Washington & Lee University

Policies on Quotation, Citation, and Plagiarism

Professor
Gregory

last update: 9/8/05

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Read this whole page, and also see W&L Library: How to Avoid Plagiarism.

 

Use your own words.

When writing, you should always use your own words. Plagiarism, which is discussed in detail below, is unacceptable. Moreover, copying out of the text demonstrates, at best, only that you knew where to look for an answer to a question. I need to see that you understood the issue, and you can only show me that by using your own words. Sometimes authors use words in special ways or use special words. In those cases it permissible to use the same words, as long as you explain their special usages. It is appropriate to occasionally quote from a text, but only if you explain the meaning and relevance of the quotation—this, too, is discussed in detail below.

Plagiarism.

Plagiarism is a Honor violation. The Executive Committee requests that faculty report all cases of suspected plagiarism. The case is then investigated and usually prosecuted by the EC. A guilty verdict in a closed hearing results in either withdrawal from the university or an appeal and trial before the student body—a guilty verdict in this case results in dismissal from the university.

I have reported, and will continue to report, suspected cases of plagiarism to the EC. I consider it a personal and professional affront—contrary to all the ideals of scholarship and education.

While confirming for myself that plagiarism has been committed often takes only a few minutes with a web search engine or flipping through a text (yes, it’s that easy), the gathering and preparing of evidence, interviews and giving of testimony, take a great deal of time and energy which I would otherwise spend on honest students.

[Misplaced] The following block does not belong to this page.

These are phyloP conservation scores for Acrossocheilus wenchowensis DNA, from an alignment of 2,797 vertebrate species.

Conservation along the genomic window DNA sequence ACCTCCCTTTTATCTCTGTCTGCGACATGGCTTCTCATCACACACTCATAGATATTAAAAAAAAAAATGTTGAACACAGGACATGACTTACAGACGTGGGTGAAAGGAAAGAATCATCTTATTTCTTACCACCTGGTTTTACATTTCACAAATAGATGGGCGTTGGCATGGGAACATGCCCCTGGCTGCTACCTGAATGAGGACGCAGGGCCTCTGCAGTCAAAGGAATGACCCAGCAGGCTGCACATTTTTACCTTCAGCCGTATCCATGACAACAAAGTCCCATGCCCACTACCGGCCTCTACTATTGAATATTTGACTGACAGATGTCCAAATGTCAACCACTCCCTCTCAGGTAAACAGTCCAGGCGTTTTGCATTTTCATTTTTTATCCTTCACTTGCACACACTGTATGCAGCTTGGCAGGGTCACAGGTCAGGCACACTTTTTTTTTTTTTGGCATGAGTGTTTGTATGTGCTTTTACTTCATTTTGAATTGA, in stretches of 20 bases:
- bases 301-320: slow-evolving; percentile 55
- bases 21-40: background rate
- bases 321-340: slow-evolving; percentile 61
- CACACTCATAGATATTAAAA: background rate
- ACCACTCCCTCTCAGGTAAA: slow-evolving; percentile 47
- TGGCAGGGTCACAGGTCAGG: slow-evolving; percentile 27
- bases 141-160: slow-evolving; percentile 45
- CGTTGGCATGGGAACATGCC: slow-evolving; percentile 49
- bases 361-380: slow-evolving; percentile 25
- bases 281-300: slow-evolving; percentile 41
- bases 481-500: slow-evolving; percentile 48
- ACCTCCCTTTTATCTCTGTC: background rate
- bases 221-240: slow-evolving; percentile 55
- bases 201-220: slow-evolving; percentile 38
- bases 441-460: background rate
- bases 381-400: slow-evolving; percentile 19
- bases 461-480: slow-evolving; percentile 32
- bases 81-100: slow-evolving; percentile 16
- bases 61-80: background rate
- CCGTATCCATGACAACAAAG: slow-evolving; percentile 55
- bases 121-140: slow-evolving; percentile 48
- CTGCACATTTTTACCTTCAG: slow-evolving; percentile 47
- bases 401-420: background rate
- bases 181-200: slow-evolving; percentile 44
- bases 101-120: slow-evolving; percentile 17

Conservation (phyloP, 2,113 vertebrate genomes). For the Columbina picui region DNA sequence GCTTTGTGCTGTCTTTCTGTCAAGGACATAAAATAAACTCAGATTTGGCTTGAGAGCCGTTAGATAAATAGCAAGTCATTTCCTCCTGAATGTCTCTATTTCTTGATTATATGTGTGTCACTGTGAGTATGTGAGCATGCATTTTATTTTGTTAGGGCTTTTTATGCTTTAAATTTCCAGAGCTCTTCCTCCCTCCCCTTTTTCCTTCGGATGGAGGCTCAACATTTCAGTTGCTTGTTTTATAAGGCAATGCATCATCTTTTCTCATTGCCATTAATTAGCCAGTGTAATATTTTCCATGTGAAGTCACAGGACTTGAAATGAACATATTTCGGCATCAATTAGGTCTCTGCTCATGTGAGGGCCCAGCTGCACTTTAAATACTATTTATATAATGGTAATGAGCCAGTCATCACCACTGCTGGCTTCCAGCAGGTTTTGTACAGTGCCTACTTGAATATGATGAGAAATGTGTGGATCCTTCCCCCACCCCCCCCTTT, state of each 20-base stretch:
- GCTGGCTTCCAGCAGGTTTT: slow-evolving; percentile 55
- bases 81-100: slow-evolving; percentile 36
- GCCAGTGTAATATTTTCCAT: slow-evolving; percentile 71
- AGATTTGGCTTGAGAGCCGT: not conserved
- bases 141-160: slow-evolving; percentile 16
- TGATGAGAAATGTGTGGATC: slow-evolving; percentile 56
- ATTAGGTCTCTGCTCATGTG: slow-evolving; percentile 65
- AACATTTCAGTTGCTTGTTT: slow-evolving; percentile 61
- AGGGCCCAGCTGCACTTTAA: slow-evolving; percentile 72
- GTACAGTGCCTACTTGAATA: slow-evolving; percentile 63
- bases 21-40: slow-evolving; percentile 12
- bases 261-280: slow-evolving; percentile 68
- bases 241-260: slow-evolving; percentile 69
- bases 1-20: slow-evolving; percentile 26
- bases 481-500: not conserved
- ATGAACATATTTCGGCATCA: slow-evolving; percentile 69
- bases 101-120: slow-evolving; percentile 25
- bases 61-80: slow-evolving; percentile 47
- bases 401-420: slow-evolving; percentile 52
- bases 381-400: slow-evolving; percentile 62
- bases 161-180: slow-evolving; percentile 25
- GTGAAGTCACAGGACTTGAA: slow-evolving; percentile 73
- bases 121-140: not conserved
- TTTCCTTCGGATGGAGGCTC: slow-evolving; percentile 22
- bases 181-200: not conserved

Here are some definitions of plagiarism:

  1. Plagiarism is offering someone else’s work as your own, whether one sentence or whole paragraphs, and whether from an internet source, book, periodical, or the writing of other students.
    (from http://plato.acadiau.ca/COURSES/POLS/Grieve/plagiarism.html)
     
  2. Plagiarism is representing someone else’s work as your own.

It’s plagiarism whether you use

  • a whole document,
  • a paragraph,
  • a single sentence,
  • a distinctive phrase,
  • a specialized term,
  • specific data,
  • a graphic element of any kind.

It’s also plagiarism if you use an idea developed by another as if it were your own.

If you use any work created by someone else as your own without acknowledging the creator, and if you hand in the work with your name on it, thus implying that it is your work, then you commit plagiarism.
(from http://www.english.vt.edu/~IDLE/plagiarism/plagiarism2.html)

  1. Plagiarize \'pla-je-,riz also j - -\ vb -rized; -riz·ing vt [plagiary] (1716) : to steal and pass off (the ideas or words of another) as one’s own : use (a created production) without crediting the source ~vi: to commit literary theft: present as new and original an idea or product derived from an existing source - pla·gia·riz·er
    (from Webster’s Ninth New Collegiate Dictionary, (Springfield, Ma: Merriam 1990, p. 898))

Some scenarios to consider:

This is plagiarism. By neither using quotation marks, nor citing a source, you are presenting someone else’s words (and, hence, their work or ideas) as your own.

This is plagiarism. By not using quotation marks, you are presenting someone else’s words (and, hence, their work or ideas) as your own. It makes no difference that you have included a citation, the lack of quotation marks implies that the words/ideas are your own, which they are not.